Live updates: Data shows decline in Oregon COVID-19 infections, though not in deaths

By Courtney Sherwood (OPB)
Sept. 3, 2020 1:28 p.m. Updated: Sept. 3, 2020 10:39 p.m.

The Oregon Health Authority reported three new COVID-19 deaths Thursday, raising the pandemic’s death toll in the state to 470. Officials also reported 274 new diagnoses. Since the coronavirus was first detected in Oregon, 27,336 people have been diagnosed, and 5,174 people have been declared recovered.

The people whose deaths were announced Thursday all had underlying medical conditions. They were:

  • A 56-year-old Washington County man who tested positive on Aug. 1 and died on Aug. 22 at Providence St. Vincent Medical Center.
  • A 79-year-old Malheur County man who tested positive on July 14 and died Aug. 23 at Vibra Hospital in Boise, Idaho.
  • A 96-year-old Marion County woman who tested positive on July 8 and died at home on Aug. 21.

Though new diagnoses ticked up some Thursday, the spread of coronavirus seems to be slowing statewide. The Oregon Health Authority reported 140 COVID-19 diagnoses Wednesday, the fewest new cases the state had seen any day since late June and part of a weeks-long decline.

New infections fell 8.6% last week from the week before, according to state health officials, and appear to be falling even more this week. Of all people tested for the coronavirus, 4.4% tested positive last week, the lowest in two months, the state said Wednesday.

The number of Oregonians who died of COVID-19 last week climbed, however: the state reported 39 deaths from Aug. 24-30, up from 32 deaths the week prior.

Oregon double-counted a 37-year-old woman’s death

Last week, the Oregon Health Authority reported two COVID-19 deaths of people under 40 in two days, in what appeared to be an alarming, though short, streak for a virus that has disproportionately been fatal for older people. On Thursday, the state agency said that one of those deaths was accidentally reported twice.

The 37-year-old Washington County woman whose death was reported on Aug. 29 was also counted in the state’s Aug. 22 coronavirus tally.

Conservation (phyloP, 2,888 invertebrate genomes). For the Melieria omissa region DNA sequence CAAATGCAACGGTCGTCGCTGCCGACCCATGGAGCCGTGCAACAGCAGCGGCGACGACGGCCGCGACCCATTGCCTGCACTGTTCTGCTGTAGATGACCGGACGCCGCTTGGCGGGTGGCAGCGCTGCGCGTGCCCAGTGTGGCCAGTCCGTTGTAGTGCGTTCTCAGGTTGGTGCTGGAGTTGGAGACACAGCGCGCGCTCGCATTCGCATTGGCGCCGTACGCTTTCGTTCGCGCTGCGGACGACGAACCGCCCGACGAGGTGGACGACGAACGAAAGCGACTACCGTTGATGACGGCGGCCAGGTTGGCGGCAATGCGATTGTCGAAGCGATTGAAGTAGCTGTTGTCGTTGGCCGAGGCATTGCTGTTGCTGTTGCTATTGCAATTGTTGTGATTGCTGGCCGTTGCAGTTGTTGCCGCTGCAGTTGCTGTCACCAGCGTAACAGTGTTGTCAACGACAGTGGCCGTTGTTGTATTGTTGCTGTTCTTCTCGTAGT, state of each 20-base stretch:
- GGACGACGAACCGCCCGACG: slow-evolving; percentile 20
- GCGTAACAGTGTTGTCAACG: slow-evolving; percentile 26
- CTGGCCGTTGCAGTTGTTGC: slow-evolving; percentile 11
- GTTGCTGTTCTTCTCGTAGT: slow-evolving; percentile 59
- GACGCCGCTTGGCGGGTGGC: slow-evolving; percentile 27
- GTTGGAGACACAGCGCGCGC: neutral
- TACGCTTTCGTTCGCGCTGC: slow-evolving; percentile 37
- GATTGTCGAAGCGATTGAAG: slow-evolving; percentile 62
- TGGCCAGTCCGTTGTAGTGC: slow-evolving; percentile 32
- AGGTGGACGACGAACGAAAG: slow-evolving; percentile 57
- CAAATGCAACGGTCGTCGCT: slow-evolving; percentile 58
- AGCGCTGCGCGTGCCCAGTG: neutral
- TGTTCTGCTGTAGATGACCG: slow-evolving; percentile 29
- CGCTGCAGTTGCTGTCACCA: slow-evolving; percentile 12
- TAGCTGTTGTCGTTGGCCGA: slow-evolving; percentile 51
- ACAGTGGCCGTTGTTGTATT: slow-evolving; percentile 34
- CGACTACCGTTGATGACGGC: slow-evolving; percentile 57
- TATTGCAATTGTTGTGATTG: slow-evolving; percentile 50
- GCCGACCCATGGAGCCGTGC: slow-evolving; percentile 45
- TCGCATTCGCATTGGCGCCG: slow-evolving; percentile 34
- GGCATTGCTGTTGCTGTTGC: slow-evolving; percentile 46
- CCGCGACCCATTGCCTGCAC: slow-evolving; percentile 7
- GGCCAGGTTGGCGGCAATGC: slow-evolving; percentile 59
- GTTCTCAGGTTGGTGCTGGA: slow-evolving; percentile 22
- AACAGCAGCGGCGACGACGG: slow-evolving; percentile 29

The Oregon Health Authority said a data compilation error was to blame. It has since updated its coronavirus statistics. “OHA regrets the error,” the agency said in a press release.


COVID-19 is changing daily life for firefighters deployed to large conflagrations

Thousands of firefighters, crew bosses, contractors and other support personnel are now deployed to major wildfires across the West. It’s the first real big test to whether federal and state COVID-19 safety protocols for wildland firefighting are working and are stringent enough.

About 400 firefighters have been deployed to the the Indian Creek Fire in Eastern Oregon. Fire managers say they’ve only had one suspected coronavirus case since the fire ignited in August, but fortunately it turned out to be negative.

Deputy incident commander Lonnie Click said the fire’s command post and accompanying camp in Vale, Oregon, are only a skeleton of what you’d normally see. Instead of setting up in a crowded communal camp, he said, most of his firefighters are staying out in so-called “spike camps” closer to the fire line itself.

Related: Wildfires test COVID-19 firefighter safety plans

School starts in Portland — minus the classroom

Wednesday was the first day of fall classes for Portland Public Schools students. The district is calling the beginning of remote learning a “soft start.” But despite the “soft” label, a lot of families, teachers and students are worried about how hard it all seems to return to remote learning.

Under Gov. Kate Brown’s COVID-19 standards for school reopening, most Oregon schools will remain closed for at least the first two months of the school year. Lower COVID-19 rates in more rural counties have allowed some schools to open, especially for younger students.

Related: Portland Public School students return to (virtual) class

Clark County, Washington, reports no deaths Thursday

Another 39 people tested positive for the novel coronavirus in Clark County, Washington, the local public health department reported Thursday. To date, 2,688 Clark County residents have tested positive for the virus, and 51 have died.

Since the start of the pandemic, 75,856 people have been diagnosed with COVID-19 in Washington, and 1,945 have died, according to the latest count available from the state.